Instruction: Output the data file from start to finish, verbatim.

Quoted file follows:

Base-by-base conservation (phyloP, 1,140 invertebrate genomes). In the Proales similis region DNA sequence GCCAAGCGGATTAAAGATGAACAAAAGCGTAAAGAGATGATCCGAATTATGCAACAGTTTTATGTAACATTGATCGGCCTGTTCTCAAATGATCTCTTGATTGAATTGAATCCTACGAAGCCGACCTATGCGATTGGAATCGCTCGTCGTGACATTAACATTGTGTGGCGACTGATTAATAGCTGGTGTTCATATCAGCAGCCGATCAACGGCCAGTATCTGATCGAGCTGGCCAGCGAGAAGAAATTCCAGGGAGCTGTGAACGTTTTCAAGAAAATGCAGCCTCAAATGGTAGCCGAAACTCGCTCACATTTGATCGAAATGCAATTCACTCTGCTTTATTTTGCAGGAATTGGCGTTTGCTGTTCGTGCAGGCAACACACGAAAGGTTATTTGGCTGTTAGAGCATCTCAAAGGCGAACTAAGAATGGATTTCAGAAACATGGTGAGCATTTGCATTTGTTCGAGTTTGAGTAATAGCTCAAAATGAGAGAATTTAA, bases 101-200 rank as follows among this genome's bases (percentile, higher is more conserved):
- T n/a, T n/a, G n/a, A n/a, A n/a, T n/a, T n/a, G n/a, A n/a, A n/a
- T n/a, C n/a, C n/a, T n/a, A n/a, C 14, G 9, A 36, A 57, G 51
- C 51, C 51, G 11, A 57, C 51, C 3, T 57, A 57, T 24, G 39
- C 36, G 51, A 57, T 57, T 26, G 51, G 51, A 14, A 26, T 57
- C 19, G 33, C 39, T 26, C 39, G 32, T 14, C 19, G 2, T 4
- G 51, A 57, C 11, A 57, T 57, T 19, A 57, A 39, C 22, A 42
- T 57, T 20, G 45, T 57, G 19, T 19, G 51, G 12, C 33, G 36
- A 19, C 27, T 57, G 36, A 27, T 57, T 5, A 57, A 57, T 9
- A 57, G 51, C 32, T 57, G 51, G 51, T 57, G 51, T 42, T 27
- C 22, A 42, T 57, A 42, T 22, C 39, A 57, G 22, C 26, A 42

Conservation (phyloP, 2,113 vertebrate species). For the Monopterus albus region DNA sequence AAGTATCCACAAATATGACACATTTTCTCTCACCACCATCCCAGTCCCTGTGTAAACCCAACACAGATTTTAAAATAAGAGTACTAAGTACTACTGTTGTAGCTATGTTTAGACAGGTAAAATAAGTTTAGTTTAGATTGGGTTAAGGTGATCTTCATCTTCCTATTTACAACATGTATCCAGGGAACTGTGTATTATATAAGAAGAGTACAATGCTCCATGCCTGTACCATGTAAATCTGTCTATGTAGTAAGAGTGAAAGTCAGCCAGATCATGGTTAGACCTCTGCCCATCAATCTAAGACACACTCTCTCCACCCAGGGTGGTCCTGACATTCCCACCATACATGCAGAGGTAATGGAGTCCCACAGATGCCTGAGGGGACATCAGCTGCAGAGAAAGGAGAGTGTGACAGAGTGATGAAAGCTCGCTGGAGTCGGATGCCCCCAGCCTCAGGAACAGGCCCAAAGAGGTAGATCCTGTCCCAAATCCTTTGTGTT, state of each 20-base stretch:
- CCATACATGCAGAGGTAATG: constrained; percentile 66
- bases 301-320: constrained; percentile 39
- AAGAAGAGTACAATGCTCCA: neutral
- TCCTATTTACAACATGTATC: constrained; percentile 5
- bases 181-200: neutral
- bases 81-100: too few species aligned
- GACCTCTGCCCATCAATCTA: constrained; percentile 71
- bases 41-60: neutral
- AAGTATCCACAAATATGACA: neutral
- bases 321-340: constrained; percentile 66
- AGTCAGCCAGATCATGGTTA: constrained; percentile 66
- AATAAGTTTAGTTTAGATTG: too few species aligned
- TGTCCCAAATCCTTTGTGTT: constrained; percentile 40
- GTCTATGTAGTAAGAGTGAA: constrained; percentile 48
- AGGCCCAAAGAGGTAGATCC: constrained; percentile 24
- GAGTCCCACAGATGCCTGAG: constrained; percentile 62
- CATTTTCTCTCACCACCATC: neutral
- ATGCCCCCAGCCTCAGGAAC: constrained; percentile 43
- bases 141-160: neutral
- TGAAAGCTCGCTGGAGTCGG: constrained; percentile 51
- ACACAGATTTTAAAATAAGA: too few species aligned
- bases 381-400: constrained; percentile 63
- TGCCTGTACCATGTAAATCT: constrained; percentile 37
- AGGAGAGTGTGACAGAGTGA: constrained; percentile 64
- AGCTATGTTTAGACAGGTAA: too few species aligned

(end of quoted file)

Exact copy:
Base-by-base conservation (phyloP, 1,140 invertebrate genomes). In the Proales similis region DNA sequence GCCAAGCGGATTAAAGATGAACAAAAGCGTAAAGAGATGATCCGAATTATGCAACAGTTTTATGTAACATTGATCGGCCTGTTCTCAAATGATCTCTTGATTGAATTGAATCCTACGAAGCCGACCTATGCGATTGGAATCGCTCGTCGTGACATTAACATTGTGTGGCGACTGATTAATAGCTGGTGTTCATATCAGCAGCCGATCAACGGCCAGTATCTGATCGAGCTGGCCAGCGAGAAGAAATTCCAGGGAGCTGTGAACGTTTTCAAGAAAATGCAGCCTCAAATGGTAGCCGAAACTCGCTCACATTTGATCGAAATGCAATTCACTCTGCTTTATTTTGCAGGAATTGGCGTTTGCTGTTCGTGCAGGCAACACACGAAAGGTTATTTGGCTGTTAGAGCATCTCAAAGGCGAACTAAGAATGGATTTCAGAAACATGGTGAGCATTTGCATTTGTTCGAGTTTGAGTAATAGCTCAAAATGAGAGAATTTAA, bases 101-200 rank as follows among this genome's bases (percentile, higher is more conserved):
- T n/a, T n/a, G n/a, A n/a, A n/a, T n/a, T n/a, G n/a, A n/a, A n/a
- T n/a, C n/a, C n/a, T n/a, A n/a, C 14, G 9, A 36, A 57, G 51
- C 51, C 51, G 11, A 57, C 51, C 3, T 57, A 57, T 24, G 39
- C 36, G 51, A 57, T 57, T 26, G 51, G 51, A 14, A 26, T 57
- C 19, G 33, C 39, T 26, C 39, G 32, T 14, C 19, G 2, T 4
- G 51, A 57, C 11, A 57, T 57, T 19, A 57, A 39, C 22, A 42
- T 57, T 20, G 45, T 57, G 19, T 19, G 51, G 12, C 33, G 36
- A 19, C 27, T 57, G 36, A 27, T 57, T 5, A 57, A 57, T 9
- A 57, G 51, C 32, T 57, G 51, G 51, T 57, G 51, T 42, T 27
- C 22, A 42, T 57, A 42, T 22, C 39, A 57, G 22, C 26, A 42

Conservation (phyloP, 2,113 vertebrate species). For the Monopterus albus region DNA sequence AAGTATCCACAAATATGACACATTTTCTCTCACCACCATCCCAGTCCCTGTGTAAACCCAACACAGATTTTAAAATAAGAGTACTAAGTACTACTGTTGTAGCTATGTTTAGACAGGTAAAATAAGTTTAGTTTAGATTGGGTTAAGGTGATCTTCATCTTCCTATTTACAACATGTATCCAGGGAACTGTGTATTATATAAGAAGAGTACAATGCTCCATGCCTGTACCATGTAAATCTGTCTATGTAGTAAGAGTGAAAGTCAGCCAGATCATGGTTAGACCTCTGCCCATCAATCTAAGACACACTCTCTCCACCCAGGGTGGTCCTGACATTCCCACCATACATGCAGAGGTAATGGAGTCCCACAGATGCCTGAGGGGACATCAGCTGCAGAGAAAGGAGAGTGTGACAGAGTGATGAAAGCTCGCTGGAGTCGGATGCCCCCAGCCTCAGGAACAGGCCCAAAGAGGTAGATCCTGTCCCAAATCCTTTGTGTT, state of each 20-base stretch:
- CCATACATGCAGAGGTAATG: constrained; percentile 66
- bases 301-320: constrained; percentile 39
- AAGAAGAGTACAATGCTCCA: neutral
- TCCTATTTACAACATGTATC: constrained; percentile 5
- bases 181-200: neutral
- bases 81-100: too few species aligned
- GACCTCTGCCCATCAATCTA: constrained; percentile 71
- bases 41-60: neutral
- AAGTATCCACAAATATGACA: neutral
- bases 321-340: constrained; percentile 66
- AGTCAGCCAGATCATGGTTA: constrained; percentile 66
- AATAAGTTTAGTTTAGATTG: too few species aligned
- TGTCCCAAATCCTTTGTGTT: constrained; percentile 40
- GTCTATGTAGTAAGAGTGAA: constrained; percentile 48
- AGGCCCAAAGAGGTAGATCC: constrained; percentile 24
- GAGTCCCACAGATGCCTGAG: constrained; percentile 62
- CATTTTCTCTCACCACCATC: neutral
- ATGCCCCCAGCCTCAGGAAC: constrained; percentile 43
- bases 141-160: neutral
- TGAAAGCTCGCTGGAGTCGG: constrained; percentile 51
- ACACAGATTTTAAAATAAGA: too few species aligned
- bases 381-400: constrained; percentile 63
- TGCCTGTACCATGTAAATCT: constrained; percentile 37
- AGGAGAGTGTGACAGAGTGA: constrained; percentile 64
- AGCTATGTTTAGACAGGTAA: too few species aligned